Things have changed.
The architecture of Aurea Monitor (Actional) has not received major changes for a long time.
With the release of version 11.x this a new architecture got introduced.
You might be used to this:
- An (Actional) Agent = A Node in Management Server = A monitored server
- Communication (Agent / Management-Server) is synchronous using HTTP
- Intermediary can run standalone or with a Management Server
- Agent/Intermediary configuration local to each node
Ten years ago the above was absolutely ok. Nowadays with more dynamic environments, hybrid environments (cloud & on-premise), and last but not least containerization (Docker, Kubernetes) these concepts are not sufficient anymore.
Let's look at some details of the new architecture:
This concept has been broken up. An Agent now supports monitoring more than one server/container.
The monitored system can define which Agent to report the traffic to.
The Agent will forward the received events to the server with the information of the origin (= monitored server).
The server keeps track of all the reported/known endpoints (hostnames, addresses) of a monitored server and links it to a node.
In a dynamic/containerized environment these endpoints might change. Nevertheless, you might want to ensure that Aurea Monitor always treats them the same (ignoring their unique container/machine identifier).
In other words, you want to avoid a new node for every additional machine/VM/container that is brought up.
In 11.x+ parameters exist to configure this and ensure a single node representation.
Agent /Management-Server Communication
The communication between the Agent and the Management Server is now asynchronous. Instead of HTTP, the architecture was changed to use
JMS (e.g. Aurea Messenger) instead.
Only topics and temporary queues are used for communication. This way the required JMS server configuration is kept to a minimum.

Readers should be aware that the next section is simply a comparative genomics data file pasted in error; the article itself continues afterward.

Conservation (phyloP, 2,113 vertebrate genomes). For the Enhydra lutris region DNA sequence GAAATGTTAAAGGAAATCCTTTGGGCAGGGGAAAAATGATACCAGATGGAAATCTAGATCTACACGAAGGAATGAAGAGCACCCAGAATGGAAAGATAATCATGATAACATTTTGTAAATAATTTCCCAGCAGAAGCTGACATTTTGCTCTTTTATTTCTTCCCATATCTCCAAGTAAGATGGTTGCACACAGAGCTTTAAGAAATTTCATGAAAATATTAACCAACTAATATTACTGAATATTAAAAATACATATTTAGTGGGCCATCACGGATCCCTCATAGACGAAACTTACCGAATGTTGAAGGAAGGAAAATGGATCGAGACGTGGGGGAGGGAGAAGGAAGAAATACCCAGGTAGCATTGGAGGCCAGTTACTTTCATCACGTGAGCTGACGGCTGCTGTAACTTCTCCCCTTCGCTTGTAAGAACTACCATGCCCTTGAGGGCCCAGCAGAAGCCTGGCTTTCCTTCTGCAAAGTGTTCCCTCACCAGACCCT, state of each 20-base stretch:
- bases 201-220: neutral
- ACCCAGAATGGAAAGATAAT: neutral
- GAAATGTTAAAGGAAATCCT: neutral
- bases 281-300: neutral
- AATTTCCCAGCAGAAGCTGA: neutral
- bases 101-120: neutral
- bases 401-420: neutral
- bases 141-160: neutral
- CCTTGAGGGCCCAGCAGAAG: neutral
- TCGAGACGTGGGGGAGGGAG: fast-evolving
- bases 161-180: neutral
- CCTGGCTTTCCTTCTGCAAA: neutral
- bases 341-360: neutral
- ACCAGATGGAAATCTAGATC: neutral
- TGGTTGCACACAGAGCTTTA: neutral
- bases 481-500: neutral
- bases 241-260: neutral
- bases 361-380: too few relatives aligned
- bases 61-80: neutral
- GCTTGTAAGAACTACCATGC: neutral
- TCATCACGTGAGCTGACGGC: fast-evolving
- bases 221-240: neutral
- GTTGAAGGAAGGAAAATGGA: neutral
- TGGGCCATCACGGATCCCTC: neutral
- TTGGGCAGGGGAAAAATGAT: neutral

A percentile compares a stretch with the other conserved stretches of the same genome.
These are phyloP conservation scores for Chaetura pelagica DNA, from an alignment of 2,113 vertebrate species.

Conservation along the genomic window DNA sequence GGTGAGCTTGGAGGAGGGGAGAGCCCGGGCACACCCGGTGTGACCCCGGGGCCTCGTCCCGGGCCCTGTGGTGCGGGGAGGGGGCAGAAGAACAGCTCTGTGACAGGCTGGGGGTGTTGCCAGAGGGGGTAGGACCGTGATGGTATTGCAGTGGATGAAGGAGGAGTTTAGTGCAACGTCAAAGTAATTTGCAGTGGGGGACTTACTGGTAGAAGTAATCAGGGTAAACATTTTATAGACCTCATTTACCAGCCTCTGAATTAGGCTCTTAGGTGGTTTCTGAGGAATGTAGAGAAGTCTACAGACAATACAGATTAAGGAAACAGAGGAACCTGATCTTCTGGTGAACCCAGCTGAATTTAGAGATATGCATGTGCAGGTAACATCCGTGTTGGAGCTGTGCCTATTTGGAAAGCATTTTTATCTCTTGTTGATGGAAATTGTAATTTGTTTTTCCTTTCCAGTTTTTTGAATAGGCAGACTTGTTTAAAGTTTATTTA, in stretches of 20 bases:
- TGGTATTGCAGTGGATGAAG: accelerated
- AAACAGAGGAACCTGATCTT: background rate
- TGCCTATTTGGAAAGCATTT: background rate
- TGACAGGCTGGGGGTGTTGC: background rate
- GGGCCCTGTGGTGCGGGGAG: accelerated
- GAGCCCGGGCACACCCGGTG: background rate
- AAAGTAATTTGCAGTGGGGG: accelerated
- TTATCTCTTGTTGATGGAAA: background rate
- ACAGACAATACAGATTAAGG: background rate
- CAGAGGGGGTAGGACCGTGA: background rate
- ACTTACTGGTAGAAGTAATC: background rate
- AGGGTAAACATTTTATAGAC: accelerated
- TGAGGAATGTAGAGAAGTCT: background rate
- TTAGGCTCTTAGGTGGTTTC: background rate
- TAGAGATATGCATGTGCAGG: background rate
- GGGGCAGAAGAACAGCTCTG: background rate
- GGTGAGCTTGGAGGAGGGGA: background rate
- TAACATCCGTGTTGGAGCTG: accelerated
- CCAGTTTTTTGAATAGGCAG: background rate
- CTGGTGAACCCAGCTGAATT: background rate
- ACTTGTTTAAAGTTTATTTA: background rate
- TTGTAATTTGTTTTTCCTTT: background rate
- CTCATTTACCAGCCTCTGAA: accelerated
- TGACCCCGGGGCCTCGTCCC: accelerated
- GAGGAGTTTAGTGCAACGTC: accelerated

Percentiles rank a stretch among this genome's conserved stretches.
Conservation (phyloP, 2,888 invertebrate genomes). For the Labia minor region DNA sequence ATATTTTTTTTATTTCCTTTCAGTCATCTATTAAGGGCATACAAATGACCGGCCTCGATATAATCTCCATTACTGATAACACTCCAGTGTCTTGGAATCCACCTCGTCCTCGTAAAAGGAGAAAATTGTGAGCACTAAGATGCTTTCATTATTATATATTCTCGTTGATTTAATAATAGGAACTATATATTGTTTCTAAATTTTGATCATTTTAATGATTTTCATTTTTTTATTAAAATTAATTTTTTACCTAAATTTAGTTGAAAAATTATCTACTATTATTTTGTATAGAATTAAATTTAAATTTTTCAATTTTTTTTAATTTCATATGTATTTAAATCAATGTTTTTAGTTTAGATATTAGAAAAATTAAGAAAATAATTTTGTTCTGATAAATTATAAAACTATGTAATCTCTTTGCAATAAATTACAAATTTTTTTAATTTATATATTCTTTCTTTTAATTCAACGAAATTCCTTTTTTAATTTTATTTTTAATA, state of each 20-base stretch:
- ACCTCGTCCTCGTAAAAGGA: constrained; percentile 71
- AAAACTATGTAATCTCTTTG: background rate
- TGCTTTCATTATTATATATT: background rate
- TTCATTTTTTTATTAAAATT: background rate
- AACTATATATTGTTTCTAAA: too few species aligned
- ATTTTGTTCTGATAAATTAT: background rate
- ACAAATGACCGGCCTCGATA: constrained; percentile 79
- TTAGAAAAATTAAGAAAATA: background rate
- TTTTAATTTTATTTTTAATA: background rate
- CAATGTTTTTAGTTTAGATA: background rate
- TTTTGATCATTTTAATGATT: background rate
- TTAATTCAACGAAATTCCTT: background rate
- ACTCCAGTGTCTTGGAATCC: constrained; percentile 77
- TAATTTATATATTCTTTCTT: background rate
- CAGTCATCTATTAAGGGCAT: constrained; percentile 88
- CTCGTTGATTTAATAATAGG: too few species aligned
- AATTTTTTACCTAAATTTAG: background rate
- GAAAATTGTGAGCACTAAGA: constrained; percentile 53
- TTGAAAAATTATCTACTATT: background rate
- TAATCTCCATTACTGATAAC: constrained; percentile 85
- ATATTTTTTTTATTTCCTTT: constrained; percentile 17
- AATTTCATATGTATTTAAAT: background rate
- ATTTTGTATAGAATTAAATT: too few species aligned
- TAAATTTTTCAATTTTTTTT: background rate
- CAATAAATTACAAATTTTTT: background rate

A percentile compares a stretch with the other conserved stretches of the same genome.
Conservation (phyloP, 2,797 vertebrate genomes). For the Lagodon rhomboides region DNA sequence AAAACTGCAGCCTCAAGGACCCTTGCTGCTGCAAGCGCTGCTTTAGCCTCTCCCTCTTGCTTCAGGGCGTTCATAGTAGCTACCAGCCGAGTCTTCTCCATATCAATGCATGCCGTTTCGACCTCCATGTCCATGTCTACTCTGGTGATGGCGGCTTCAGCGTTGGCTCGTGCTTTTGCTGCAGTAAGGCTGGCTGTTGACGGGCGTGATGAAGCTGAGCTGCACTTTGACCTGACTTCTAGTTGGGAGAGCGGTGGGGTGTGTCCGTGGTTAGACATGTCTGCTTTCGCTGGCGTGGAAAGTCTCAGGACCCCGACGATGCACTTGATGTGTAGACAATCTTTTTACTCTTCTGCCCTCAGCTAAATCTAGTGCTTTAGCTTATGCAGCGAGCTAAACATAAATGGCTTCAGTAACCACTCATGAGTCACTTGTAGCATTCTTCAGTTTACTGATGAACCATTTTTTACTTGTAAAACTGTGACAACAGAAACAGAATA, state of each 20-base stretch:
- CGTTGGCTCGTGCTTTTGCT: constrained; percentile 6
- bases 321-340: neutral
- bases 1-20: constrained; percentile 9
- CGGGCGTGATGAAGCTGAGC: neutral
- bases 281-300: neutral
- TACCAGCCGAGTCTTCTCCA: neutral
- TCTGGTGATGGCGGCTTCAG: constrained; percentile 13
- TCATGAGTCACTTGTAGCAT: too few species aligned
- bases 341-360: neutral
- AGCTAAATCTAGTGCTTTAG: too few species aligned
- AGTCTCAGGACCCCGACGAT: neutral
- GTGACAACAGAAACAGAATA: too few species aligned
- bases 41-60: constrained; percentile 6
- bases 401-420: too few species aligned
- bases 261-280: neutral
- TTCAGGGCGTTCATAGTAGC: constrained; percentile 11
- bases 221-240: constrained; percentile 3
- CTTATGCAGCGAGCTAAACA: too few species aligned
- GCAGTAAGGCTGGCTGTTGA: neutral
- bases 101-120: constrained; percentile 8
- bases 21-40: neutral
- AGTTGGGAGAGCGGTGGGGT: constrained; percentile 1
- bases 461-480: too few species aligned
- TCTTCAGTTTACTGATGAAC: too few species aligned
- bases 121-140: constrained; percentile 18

It is no longer possible to have a standalone Intermediary without a Management Server.
A Management Server is mandatory for each Aurea Monitor environment. All the configuration is provisioned from the server to each Intermediary instance.
The previous paragraphs left out one important aspect of the communication and the architecture.
The concept of the Launcher.
The Launcher is what is initially started and not the Agent/Intermediary. This is a key component of the new architecture.
On startup, it connects to the Management Server via HTTP ( this is the only communication part that still requires HTTP) and fetches a configuration profile.
Example configuration.json which defines server location and profile:
The profile contains the start command configuration (e.g. JVM arguments), product configuration (e.g. service groups, transports), and also the binaries (e.g. Jetty, Agent).
Once everything is downloaded, to the deploy folder inside the launcher folder (e.g. C:\laucher\deploy\), the Launcher starts the configured product e.g. the Agent using the active deploy artifacts (e.g. C:\laucher\deploy\active).
A working directory is created and used by the launched product to store all product-specific configuration files and logs (e.g. C:\laucher\working\logs).
As a best practice you should no longer do any manual configuration via the Agent/Intermediary web interfaces in production but rely on the profile configuration.
Centralized management of configuration profiles also allows you to easily upgrade everything from the server.
Simply assign a new product version (e.g. a new release of Intermediary) to the profile and remotely restart the launcher.
The ability to remotely control all the launched process from the server makes it easy to roll out fixes and new versions.
Many of you might already plan to migrate due to the upcoming end of life of Flash. Remind you, only 11.x+ will receive a de-flash.
Therefore installation, migration/upgrade to the new version will be the topic in one of the upcoming posts.